by Dante Zappala
Pace Men stood tall atop the winner’s podium, his funny name emblazoned on his running bib for the world to see, casting a long shadow over the great Wilson Kipsang who stood next to him in the runner’s-up spot.
If you found yourself in Moravia last weekend, you certainly came home raving about Kenya’s latest distance running sensation. Pace Men won the Olomouc Half Marathon in the Czech Republic by defeating none other than the current marathon world record holder. Odd moniker, you would tell your friends, but Pace Men is the guy to watch this fall at one of the major marathons.
Pace Men is actually not the man’s name, it’s just what was written on his singlet that day. He is really Geoffrey Ronoh, a relatively unknown runner with only one other professional race under his belt.
Ronoh was on hand to lead Kipsang through about 10 miles of the 13 mile race. He was paid to set the pace and dropping out at that some point was all but assured, which is why he did not merit getting his own name printed on his race bib. But a funny thing happened on the way to Horní Square. When Kipsang didn’t pass him at 15 kilometers as expected, he kept chugging along up front. At some point, he decided not to drop out. Instead, he decided to win. Pace Men crossed the finish a good 8 seconds ahead of Kipsang. If you were there, you certainly know how to say “WTF” in Czech by now.
These stories are rare, but it serves as a great reminder that, at its core, running is a truly democratic sport. No matter who the favorite is, if you get from A to B faster than the other guy, you win. Other contests rely heavily on teammates, referees and judges. Subjectivity is rampant. Not here. “The clock don’t lie” is a familiar refrain in running circles.
There is no other sport that has a lower barrier to entry. You don’t need a ball, a hoop, a bat or another person. The notion that you even need shoes to run was blown away by Abebe Bikila, who won the 1960 Olympic marathon running barefoot over the cobblestones of Rome.
Yet this romanticized image of running is fading fast. Commercialization and fear based marketing are moving in quickly. What should be free and open to all is, like many things in this world, rebranding itself as an exclusive endeavor that requires a certain investment of your resources to participate.
Think about what you supposedly need these days to run: expensive shoes, compression socks, energy gels, fuel belts, polarized sunglasses, foam rollers, technical fabrics, special detergents, recovery bars, GPS watches, heart rate monitors and a variety of supplements. That’s just cracking the surface of what is sold to runners under the banners of “Stay injury free,” “Recover faster” and “Get an advantage.” It’s absolutely dizzying.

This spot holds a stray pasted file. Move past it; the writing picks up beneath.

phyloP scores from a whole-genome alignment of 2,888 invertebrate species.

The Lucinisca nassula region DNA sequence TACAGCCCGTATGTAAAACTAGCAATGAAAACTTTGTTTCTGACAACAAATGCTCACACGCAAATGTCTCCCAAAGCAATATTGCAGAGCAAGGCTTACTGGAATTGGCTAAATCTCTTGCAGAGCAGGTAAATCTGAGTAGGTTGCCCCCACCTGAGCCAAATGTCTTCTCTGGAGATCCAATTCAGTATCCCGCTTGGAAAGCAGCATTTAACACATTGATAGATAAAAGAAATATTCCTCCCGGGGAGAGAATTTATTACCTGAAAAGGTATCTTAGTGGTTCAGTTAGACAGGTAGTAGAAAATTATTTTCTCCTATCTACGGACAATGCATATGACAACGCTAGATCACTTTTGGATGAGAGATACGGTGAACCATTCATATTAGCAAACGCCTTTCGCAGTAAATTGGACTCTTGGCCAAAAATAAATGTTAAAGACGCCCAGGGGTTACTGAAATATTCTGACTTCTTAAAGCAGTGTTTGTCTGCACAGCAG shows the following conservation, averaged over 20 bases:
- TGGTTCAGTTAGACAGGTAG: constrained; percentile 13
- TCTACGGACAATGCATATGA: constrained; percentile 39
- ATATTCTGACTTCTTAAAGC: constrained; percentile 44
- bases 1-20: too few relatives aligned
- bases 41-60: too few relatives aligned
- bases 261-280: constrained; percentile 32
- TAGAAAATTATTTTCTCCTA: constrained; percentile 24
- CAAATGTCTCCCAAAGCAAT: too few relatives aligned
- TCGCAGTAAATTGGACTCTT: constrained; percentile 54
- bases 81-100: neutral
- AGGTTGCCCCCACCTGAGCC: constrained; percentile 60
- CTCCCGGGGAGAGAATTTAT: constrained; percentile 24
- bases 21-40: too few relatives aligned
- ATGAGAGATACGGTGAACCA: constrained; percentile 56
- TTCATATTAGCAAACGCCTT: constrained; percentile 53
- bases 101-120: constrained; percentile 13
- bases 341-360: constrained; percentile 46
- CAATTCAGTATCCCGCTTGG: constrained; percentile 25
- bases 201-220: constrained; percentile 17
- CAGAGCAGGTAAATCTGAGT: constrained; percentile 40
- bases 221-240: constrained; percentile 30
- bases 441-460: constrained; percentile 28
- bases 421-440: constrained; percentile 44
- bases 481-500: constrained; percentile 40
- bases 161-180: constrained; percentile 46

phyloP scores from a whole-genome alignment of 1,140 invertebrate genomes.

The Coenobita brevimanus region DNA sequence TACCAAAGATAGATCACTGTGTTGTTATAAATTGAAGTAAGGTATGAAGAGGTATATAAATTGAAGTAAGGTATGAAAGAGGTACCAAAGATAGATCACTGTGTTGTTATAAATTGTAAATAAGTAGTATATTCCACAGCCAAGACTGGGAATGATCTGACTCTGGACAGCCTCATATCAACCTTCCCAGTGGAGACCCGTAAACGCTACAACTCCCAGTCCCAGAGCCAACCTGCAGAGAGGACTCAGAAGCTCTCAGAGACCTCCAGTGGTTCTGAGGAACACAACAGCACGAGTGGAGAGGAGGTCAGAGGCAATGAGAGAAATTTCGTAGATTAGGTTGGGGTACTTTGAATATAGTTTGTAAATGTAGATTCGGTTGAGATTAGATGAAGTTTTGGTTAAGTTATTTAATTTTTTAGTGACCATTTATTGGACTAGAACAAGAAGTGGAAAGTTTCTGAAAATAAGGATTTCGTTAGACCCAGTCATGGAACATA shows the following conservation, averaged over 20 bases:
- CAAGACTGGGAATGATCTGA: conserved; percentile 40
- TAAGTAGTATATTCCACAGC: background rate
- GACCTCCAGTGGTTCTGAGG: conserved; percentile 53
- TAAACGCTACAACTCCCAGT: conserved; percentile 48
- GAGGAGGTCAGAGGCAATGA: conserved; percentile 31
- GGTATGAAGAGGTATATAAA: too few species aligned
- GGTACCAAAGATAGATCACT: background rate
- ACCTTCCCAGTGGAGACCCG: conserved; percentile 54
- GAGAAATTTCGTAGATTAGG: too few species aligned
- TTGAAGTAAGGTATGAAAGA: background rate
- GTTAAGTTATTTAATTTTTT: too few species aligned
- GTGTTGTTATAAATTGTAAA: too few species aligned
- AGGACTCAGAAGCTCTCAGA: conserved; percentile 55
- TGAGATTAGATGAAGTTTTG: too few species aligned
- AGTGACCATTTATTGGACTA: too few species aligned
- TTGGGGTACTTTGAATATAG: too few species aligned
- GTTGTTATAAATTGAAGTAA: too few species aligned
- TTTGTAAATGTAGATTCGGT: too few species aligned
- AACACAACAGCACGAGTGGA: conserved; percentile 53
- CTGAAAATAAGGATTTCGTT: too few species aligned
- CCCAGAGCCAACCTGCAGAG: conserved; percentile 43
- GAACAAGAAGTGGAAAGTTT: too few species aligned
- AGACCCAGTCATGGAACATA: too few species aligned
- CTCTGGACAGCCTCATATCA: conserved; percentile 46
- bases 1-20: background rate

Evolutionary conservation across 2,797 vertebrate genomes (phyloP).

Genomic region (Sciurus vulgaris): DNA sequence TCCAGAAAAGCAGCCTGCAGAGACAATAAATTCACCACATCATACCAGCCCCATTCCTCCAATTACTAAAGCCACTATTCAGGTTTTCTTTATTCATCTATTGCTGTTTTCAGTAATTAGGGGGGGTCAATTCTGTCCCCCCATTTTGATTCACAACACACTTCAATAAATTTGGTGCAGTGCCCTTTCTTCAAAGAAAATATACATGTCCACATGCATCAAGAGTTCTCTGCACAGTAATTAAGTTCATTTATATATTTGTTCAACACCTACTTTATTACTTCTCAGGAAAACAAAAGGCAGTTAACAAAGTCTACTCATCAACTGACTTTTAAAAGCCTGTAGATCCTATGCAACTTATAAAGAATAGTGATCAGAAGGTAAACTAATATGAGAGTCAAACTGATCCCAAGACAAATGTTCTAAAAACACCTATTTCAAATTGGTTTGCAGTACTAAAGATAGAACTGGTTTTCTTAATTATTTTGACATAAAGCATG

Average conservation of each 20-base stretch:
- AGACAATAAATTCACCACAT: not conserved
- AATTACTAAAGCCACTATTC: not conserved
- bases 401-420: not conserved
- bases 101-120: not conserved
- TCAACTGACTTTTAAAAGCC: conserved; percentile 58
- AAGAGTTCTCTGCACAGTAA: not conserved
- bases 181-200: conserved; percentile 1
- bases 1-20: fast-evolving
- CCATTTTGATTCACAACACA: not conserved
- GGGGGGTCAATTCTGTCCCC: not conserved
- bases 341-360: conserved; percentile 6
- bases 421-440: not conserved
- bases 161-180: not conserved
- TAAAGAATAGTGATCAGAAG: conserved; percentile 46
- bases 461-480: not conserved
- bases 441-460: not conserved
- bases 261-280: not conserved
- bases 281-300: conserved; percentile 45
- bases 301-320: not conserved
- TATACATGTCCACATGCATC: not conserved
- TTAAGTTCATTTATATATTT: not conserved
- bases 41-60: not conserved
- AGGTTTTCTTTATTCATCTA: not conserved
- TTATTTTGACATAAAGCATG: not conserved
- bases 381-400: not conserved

I’m certainly not immune to this. I did some rough math to figure out how much I spend a year on running. Shoes routinely go for over $100 a pair. Most 10k’s are charging $60 or more. Don’t tell my wife, but I think I’m shelling out over a thousand dollars a year, and I do what I think is a good job of sticking to the basics. I have a dumb watch. I don’t bother with gels if the run is less than 90 minutes. I drink milk and eat bananas after a hard run. I do use protein powder every now and again in a shake. I’ll even throw in chia and flax seeds. Please, forgive my excess.
The most ironic introduction to this crowded market was when Vibram named one of their minimal shoes after Bikila. Yes, the person who epitomizes the equality of the sport has a $90 shoe named after him.
My suggestion is not that these things aren’t helpful in some way. Maybe they are to certain people. But we’ve been conditioned now to think that all of this is necessary. And in the process, we’ve made running look more like street hockey than the activity of our ancestors.
Geoffrey Ronoh did not succeed because of any special equipment. His catalyst was the man he beat, Wilson Kipsang. A second tier runner, Ronoh was hired in December to be Kipsang’s training partner. You gather that Wilson liked that he was steady and could take part of the thinking out of his training. But Ronoh benefited greatly. Not only did all of that training turn him into a world class runner, he also quietly figured out a strategy to win against Kipsang.
Sneaky, perhaps, but in the end, tell me what’s more honest than running with a person day in and day out until you are fast enough to beat him?
Kipsang and Ronoh smiled and hugged at the finish. They carried their country’s flag together. As the world record holder, Kipsang knows better than anyone that there’s no room for entitlement, only hard work. His greatness is not guaranteed going forward. That’s why he said, “In the end, I appreciate that he was there because without him, we would not have run a good time.”
I want to believe that after the all of this good natured celebration had subsided, Pace Men could be seen smiling and saying quietly to himself, “The clock don’t lie.”